• 1% on the next $9 million
  • 0.5% on the next $15 million

Other states may have a flat rate. For example, in Texas, executors receive a flat rate of 5% of whatever money they distribute while carrying out their duties. 

Trustee compensation

Many people establish trusts during their lifetime to help their assets avoid the expensive and time-consuming probate process when they die. The person who settles a trust upon the trust creator's death is often referred to as the “successor trustee” and might be entitled to payment for their services.

Various state laws entitle the executor or trustee to compensation that can be “reasonable,” a flat rate, hourly fee, or a percentage of the estate. If fees are based on a percentage of the estate’s value, it is usually on a tiered model, for example,5% of the first $100,000, 3% of the next $100,000, etc. Executors or trustees that go beyond the scope of normal duties are entitled to higher compensation.

The executor or trustee compensation is paid out of the estate or trust, not by the beneficiaries. Additionally, executors may need to get express permission from the court system before receiving their first payment. 

All else being equal, the role of an executor of a probate estate can be more challenging than a successor trustee of a trust due to the complex probate requirements that an executor must meet.

Statutory trustee compensation rules are generally less specific. Most states provide that a trustee’s compensation must be “reasonable.”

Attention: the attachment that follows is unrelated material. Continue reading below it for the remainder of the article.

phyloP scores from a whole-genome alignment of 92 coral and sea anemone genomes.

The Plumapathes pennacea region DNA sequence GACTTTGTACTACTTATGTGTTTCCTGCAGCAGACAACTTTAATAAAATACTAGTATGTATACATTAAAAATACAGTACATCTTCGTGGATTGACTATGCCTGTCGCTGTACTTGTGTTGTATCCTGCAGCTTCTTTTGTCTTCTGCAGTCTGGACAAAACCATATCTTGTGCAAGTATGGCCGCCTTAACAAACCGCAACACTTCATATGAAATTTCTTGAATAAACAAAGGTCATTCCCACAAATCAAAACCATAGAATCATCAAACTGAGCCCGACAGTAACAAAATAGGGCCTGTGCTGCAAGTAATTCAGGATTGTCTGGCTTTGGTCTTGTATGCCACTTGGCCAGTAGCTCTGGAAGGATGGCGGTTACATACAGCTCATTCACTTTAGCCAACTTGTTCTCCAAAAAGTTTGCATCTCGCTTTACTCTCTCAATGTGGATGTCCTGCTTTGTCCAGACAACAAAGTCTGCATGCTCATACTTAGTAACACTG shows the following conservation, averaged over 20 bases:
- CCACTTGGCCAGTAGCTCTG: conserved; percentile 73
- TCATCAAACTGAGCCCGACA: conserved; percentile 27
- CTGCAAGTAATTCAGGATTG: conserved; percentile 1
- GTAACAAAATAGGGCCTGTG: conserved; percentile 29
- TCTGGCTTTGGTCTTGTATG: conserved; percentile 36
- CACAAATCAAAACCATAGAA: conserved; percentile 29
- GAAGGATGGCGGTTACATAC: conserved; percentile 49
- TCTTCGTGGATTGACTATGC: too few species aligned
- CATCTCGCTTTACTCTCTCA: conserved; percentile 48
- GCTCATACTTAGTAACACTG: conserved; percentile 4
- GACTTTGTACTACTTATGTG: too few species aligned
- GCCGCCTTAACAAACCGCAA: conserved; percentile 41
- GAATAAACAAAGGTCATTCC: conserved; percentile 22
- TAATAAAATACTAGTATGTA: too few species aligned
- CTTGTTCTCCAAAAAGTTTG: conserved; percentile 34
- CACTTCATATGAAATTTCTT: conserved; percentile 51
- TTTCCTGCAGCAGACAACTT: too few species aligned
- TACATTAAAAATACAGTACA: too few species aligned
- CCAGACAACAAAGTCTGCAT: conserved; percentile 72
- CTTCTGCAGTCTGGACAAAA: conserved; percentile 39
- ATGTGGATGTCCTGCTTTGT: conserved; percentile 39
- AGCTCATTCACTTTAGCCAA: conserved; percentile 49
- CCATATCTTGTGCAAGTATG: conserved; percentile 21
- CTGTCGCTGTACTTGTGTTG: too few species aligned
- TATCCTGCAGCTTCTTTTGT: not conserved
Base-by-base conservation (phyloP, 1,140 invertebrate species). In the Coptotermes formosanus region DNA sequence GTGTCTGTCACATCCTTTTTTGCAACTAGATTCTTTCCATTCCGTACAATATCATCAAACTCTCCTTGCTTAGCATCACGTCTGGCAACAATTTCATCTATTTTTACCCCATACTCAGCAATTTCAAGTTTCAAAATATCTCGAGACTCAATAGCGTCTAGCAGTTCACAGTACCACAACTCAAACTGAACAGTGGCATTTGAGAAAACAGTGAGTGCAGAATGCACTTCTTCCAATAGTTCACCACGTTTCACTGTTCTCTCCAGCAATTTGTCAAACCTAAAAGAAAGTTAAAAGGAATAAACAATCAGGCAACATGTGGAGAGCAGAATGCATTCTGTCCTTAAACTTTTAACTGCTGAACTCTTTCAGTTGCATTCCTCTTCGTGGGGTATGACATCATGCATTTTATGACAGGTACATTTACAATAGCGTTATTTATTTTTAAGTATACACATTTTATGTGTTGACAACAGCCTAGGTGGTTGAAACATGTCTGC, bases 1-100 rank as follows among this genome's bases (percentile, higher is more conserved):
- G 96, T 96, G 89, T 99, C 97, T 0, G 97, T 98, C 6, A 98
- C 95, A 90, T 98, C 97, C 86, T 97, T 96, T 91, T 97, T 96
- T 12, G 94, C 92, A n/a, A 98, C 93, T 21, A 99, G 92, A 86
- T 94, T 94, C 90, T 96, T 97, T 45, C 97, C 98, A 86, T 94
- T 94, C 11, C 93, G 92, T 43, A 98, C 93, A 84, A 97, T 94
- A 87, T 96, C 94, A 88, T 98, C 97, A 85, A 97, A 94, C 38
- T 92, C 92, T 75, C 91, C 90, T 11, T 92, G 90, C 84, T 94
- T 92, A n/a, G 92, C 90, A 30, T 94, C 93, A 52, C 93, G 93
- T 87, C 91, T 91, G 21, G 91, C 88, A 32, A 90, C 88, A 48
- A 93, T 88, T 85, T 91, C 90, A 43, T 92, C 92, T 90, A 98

Many family members who are both a trustee and a trust beneficiary will agree to waive any compensation rights because they feel they are “honored” to serve in that role for their parent or other loved one who passed away.

What is considered reasonable compensation for a trustee?

Most states require that trustees are paid a “reasonable” amount for their services. But what exactly is considered reasonable? Generally, it depends on the type and complexity of the trust. For example:

  • The amount of time it will take to administer the trust
  • How many beneficiaries there are
  • The type of assets that need to be managed 

If you hire a professional trust company to administer your trust, you will likely be charged 1-2% of the value of your estate. However, for smaller estates, you might be charged a higher amount of about 3-4%. 

Is executor and trustee compensation taxable?

You might be wondering if the money paid to an executor or trustee for their services is considered taxable income for them. The answer is yes, it is. For this reason, some people may refuse payment for acting as an executor or trustee. 

The bottom line

You may explain your wishes in the Instructions to Advocates document if you want to provide directions regarding compensation. That way, there won’t be confusion when it comes time to distribute your legacy to your heirs and everyone will know what your wishes are.

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About the author

MyAdvocate Team

This post was written by MyAdvocate's team of estate planning attorneys.